Bones president Masahiko Minami and character designer Toshihiro Kawamoto look back on Cowboy Bebop on the occasion of the “Remix” DVD release. Nothing really new here, given the amount of other interviews these two have done, but it’s my policy to archive multiple-page full text interviews regardless.
An interview with Cowboy Bebop’s director/character designer/composer team. Contains a couple nuggets of information (Yoko Kanno was composing ost pieces a year before production started, Ein was modeled after Yoko Kanno, the “new genre unto itself” eyecatch quote was inserted into the show without Watanabe’s permission).
Along with an understanding of the broader context of the subject, the most vital ingredient to good anime coverage is a reliable source. So when US journalists actually interview people on the production side in Japan, it’s generally worth noting unless the interview consists entirely of fluff. This is the latest of what will hopefully be a couple more posts archiving articles from Newtype USA’s [inside] series of articles written by Amos Wong. In this one (the first chronologically in the series) President Masahiko Minami talks about the studio’s origins and namesake, Hiroshi Ousaka talks about research trips to Morocco, and Toshihiro Kawamoto talks about using digital effects to produce more effective POV shots.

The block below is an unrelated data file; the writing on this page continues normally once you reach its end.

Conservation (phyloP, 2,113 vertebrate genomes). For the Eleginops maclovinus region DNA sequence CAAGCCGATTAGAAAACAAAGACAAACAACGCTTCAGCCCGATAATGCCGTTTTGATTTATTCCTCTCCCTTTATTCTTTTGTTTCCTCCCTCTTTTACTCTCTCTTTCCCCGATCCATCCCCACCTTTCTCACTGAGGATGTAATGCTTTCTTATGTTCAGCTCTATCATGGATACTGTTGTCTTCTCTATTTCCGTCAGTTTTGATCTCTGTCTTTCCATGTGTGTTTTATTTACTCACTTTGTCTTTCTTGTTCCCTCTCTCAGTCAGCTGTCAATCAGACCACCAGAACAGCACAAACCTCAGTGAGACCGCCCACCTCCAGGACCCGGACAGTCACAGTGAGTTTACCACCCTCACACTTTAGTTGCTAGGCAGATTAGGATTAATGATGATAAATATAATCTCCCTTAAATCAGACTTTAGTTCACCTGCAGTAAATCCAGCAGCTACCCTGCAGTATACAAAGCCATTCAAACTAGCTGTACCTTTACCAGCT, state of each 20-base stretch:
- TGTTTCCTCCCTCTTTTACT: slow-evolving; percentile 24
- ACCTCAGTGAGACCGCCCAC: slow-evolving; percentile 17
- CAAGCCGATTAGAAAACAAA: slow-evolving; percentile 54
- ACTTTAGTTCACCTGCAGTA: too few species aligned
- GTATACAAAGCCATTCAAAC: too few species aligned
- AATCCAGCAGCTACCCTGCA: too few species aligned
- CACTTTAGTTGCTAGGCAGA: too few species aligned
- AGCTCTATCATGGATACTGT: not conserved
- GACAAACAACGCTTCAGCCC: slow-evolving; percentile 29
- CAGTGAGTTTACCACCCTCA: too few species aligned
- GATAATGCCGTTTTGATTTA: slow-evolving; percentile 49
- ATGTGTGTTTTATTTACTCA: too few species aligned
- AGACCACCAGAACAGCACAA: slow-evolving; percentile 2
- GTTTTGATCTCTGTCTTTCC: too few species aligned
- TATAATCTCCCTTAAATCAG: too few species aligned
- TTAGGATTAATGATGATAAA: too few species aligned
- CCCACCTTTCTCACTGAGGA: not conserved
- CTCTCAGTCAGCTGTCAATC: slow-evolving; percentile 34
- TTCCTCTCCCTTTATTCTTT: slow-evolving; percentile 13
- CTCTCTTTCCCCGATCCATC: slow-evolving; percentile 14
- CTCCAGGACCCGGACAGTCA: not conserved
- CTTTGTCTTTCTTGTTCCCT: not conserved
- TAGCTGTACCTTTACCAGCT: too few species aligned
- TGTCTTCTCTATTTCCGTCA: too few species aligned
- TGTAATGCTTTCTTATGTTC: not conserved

Note: Pictures are scans of the article made on my crappy scanner, which cover the article text but not the entire page. They’re also in greyscale, because I’m interested in archiving interview text and color scans make the process more of a headache than it needs to be. Apologies for that. Scans after the jump, along with comments on the contents of the article.
I wasn’t planning on scanning this until I read it, but this one just so happened to contain some juicy tidbits. Toshihiro Kawamoto not only opens up a little about what the job title “Art Production Director” entails, and has a cool point about the cost of extra lines in character designs for anime movies (the more times you have to draw it, the more expensive it gets). He also mentions that Shinichiro Watanabe tends to be more hands-off in handling his staff, hence some of the fanservice in the motion-heavy scenes (in other words, kind of an entertaining polar opposite to Tsutomu Mizushima in 2012).
Note: I switched to greyscale here because I kept making mistakes in scanning the pages with small margins and it takes significantly less time than color per scan.